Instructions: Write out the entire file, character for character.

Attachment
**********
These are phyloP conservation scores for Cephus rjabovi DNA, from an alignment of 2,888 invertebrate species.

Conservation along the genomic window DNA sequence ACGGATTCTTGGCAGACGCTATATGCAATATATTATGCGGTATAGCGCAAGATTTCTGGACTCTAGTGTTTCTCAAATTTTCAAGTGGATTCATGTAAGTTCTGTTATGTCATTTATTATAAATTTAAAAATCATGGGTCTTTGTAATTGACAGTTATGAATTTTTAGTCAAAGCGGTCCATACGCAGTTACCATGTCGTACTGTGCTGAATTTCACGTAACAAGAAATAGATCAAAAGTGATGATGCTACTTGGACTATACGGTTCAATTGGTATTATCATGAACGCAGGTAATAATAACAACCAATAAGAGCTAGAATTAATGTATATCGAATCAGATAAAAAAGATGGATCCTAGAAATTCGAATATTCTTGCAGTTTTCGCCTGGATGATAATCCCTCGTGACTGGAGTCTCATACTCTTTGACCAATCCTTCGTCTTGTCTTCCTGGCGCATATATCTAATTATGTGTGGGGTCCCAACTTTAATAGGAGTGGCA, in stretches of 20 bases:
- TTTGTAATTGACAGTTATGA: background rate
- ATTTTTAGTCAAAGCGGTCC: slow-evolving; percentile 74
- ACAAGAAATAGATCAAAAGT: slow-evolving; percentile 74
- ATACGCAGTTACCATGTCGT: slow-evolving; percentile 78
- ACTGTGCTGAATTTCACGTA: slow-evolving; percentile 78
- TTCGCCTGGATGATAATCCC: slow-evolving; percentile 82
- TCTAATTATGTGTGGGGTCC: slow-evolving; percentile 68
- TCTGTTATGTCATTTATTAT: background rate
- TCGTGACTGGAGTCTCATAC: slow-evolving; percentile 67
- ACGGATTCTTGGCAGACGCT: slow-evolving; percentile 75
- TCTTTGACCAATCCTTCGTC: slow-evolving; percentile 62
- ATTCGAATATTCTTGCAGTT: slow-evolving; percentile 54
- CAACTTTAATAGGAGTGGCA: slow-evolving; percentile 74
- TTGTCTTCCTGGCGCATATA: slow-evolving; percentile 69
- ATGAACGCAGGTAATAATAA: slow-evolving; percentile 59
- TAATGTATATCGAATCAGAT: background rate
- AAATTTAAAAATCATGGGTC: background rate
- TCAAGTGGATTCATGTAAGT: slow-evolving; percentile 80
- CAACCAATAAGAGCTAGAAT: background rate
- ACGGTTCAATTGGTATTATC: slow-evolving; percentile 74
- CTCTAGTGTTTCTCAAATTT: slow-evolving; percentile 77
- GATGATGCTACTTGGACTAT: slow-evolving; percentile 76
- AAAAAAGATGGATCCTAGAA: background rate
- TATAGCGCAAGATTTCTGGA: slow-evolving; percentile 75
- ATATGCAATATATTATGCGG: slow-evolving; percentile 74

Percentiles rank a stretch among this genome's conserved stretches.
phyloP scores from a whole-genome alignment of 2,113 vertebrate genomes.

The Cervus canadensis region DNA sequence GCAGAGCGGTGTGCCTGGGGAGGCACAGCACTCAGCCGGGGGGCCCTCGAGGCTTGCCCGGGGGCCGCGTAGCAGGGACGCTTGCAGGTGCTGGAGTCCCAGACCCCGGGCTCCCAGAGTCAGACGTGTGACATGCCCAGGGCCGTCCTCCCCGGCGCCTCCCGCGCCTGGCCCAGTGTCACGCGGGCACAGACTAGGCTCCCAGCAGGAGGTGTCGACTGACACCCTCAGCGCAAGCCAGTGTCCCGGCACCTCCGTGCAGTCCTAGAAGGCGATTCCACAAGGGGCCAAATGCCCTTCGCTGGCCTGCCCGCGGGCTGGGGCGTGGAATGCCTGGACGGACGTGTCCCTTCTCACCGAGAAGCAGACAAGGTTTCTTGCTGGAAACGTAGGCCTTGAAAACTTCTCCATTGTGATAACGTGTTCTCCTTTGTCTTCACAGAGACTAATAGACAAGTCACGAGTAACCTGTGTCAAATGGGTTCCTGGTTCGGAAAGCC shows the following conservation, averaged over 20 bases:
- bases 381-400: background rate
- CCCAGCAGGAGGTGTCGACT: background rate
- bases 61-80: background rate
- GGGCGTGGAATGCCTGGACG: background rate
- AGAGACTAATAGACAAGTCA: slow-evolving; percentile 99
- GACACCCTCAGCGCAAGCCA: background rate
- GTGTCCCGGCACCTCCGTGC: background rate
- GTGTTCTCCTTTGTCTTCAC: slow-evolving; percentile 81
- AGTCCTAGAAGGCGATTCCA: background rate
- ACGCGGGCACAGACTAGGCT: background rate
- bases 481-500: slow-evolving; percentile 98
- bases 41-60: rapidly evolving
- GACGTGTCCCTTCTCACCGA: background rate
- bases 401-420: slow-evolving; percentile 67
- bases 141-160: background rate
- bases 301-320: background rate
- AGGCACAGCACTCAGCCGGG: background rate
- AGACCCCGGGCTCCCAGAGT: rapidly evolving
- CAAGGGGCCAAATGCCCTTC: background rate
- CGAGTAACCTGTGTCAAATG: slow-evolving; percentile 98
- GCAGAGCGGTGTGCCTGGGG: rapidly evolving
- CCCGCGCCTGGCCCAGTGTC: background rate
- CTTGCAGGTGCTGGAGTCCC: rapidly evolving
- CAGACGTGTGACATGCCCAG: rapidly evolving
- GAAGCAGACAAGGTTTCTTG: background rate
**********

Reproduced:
These are phyloP conservation scores for Cephus rjabovi DNA, from an alignment of 2,888 invertebrate species.

Conservation along the genomic window DNA sequence ACGGATTCTTGGCAGACGCTATATGCAATATATTATGCGGTATAGCGCAAGATTTCTGGACTCTAGTGTTTCTCAAATTTTCAAGTGGATTCATGTAAGTTCTGTTATGTCATTTATTATAAATTTAAAAATCATGGGTCTTTGTAATTGACAGTTATGAATTTTTAGTCAAAGCGGTCCATACGCAGTTACCATGTCGTACTGTGCTGAATTTCACGTAACAAGAAATAGATCAAAAGTGATGATGCTACTTGGACTATACGGTTCAATTGGTATTATCATGAACGCAGGTAATAATAACAACCAATAAGAGCTAGAATTAATGTATATCGAATCAGATAAAAAAGATGGATCCTAGAAATTCGAATATTCTTGCAGTTTTCGCCTGGATGATAATCCCTCGTGACTGGAGTCTCATACTCTTTGACCAATCCTTCGTCTTGTCTTCCTGGCGCATATATCTAATTATGTGTGGGGTCCCAACTTTAATAGGAGTGGCA, in stretches of 20 bases:
- TTTGTAATTGACAGTTATGA: background rate
- ATTTTTAGTCAAAGCGGTCC: slow-evolving; percentile 74
- ACAAGAAATAGATCAAAAGT: slow-evolving; percentile 74
- ATACGCAGTTACCATGTCGT: slow-evolving; percentile 78
- ACTGTGCTGAATTTCACGTA: slow-evolving; percentile 78
- TTCGCCTGGATGATAATCCC: slow-evolving; percentile 82
- TCTAATTATGTGTGGGGTCC: slow-evolving; percentile 68
- TCTGTTATGTCATTTATTAT: background rate
- TCGTGACTGGAGTCTCATAC: slow-evolving; percentile 67
- ACGGATTCTTGGCAGACGCT: slow-evolving; percentile 75
- TCTTTGACCAATCCTTCGTC: slow-evolving; percentile 62
- ATTCGAATATTCTTGCAGTT: slow-evolving; percentile 54
- CAACTTTAATAGGAGTGGCA: slow-evolving; percentile 74
- TTGTCTTCCTGGCGCATATA: slow-evolving; percentile 69
- ATGAACGCAGGTAATAATAA: slow-evolving; percentile 59
- TAATGTATATCGAATCAGAT: background rate
- AAATTTAAAAATCATGGGTC: background rate
- TCAAGTGGATTCATGTAAGT: slow-evolving; percentile 80
- CAACCAATAAGAGCTAGAAT: background rate
- ACGGTTCAATTGGTATTATC: slow-evolving; percentile 74
- CTCTAGTGTTTCTCAAATTT: slow-evolving; percentile 77
- GATGATGCTACTTGGACTAT: slow-evolving; percentile 76
- AAAAAAGATGGATCCTAGAA: background rate
- TATAGCGCAAGATTTCTGGA: slow-evolving; percentile 75
- ATATGCAATATATTATGCGG: slow-evolving; percentile 74

Percentiles rank a stretch among this genome's conserved stretches.
phyloP scores from a whole-genome alignment of 2,113 vertebrate genomes.

The Cervus canadensis region DNA sequence GCAGAGCGGTGTGCCTGGGGAGGCACAGCACTCAGCCGGGGGGCCCTCGAGGCTTGCCCGGGGGCCGCGTAGCAGGGACGCTTGCAGGTGCTGGAGTCCCAGACCCCGGGCTCCCAGAGTCAGACGTGTGACATGCCCAGGGCCGTCCTCCCCGGCGCCTCCCGCGCCTGGCCCAGTGTCACGCGGGCACAGACTAGGCTCCCAGCAGGAGGTGTCGACTGACACCCTCAGCGCAAGCCAGTGTCCCGGCACCTCCGTGCAGTCCTAGAAGGCGATTCCACAAGGGGCCAAATGCCCTTCGCTGGCCTGCCCGCGGGCTGGGGCGTGGAATGCCTGGACGGACGTGTCCCTTCTCACCGAGAAGCAGACAAGGTTTCTTGCTGGAAACGTAGGCCTTGAAAACTTCTCCATTGTGATAACGTGTTCTCCTTTGTCTTCACAGAGACTAATAGACAAGTCACGAGTAACCTGTGTCAAATGGGTTCCTGGTTCGGAAAGCC shows the following conservation, averaged over 20 bases:
- bases 381-400: background rate
- CCCAGCAGGAGGTGTCGACT: background rate
- bases 61-80: background rate
- GGGCGTGGAATGCCTGGACG: background rate
- AGAGACTAATAGACAAGTCA: slow-evolving; percentile 99
- GACACCCTCAGCGCAAGCCA: background rate
- GTGTCCCGGCACCTCCGTGC: background rate
- GTGTTCTCCTTTGTCTTCAC: slow-evolving; percentile 81
- AGTCCTAGAAGGCGATTCCA: background rate
- ACGCGGGCACAGACTAGGCT: background rate
- bases 481-500: slow-evolving; percentile 98
- bases 41-60: rapidly evolving
- GACGTGTCCCTTCTCACCGA: background rate
- bases 401-420: slow-evolving; percentile 67
- bases 141-160: background rate
- bases 301-320: background rate
- AGGCACAGCACTCAGCCGGG: background rate
- AGACCCCGGGCTCCCAGAGT: rapidly evolving
- CAAGGGGCCAAATGCCCTTC: background rate
- CGAGTAACCTGTGTCAAATG: slow-evolving; percentile 98
- GCAGAGCGGTGTGCCTGGGG: rapidly evolving
- CCCGCGCCTGGCCCAGTGTC: background rate
- CTTGCAGGTGCTGGAGTCCC: rapidly evolving
- CAGACGTGTGACATGCCCAG: rapidly evolving
- GAAGCAGACAAGGTTTCTTG: background rate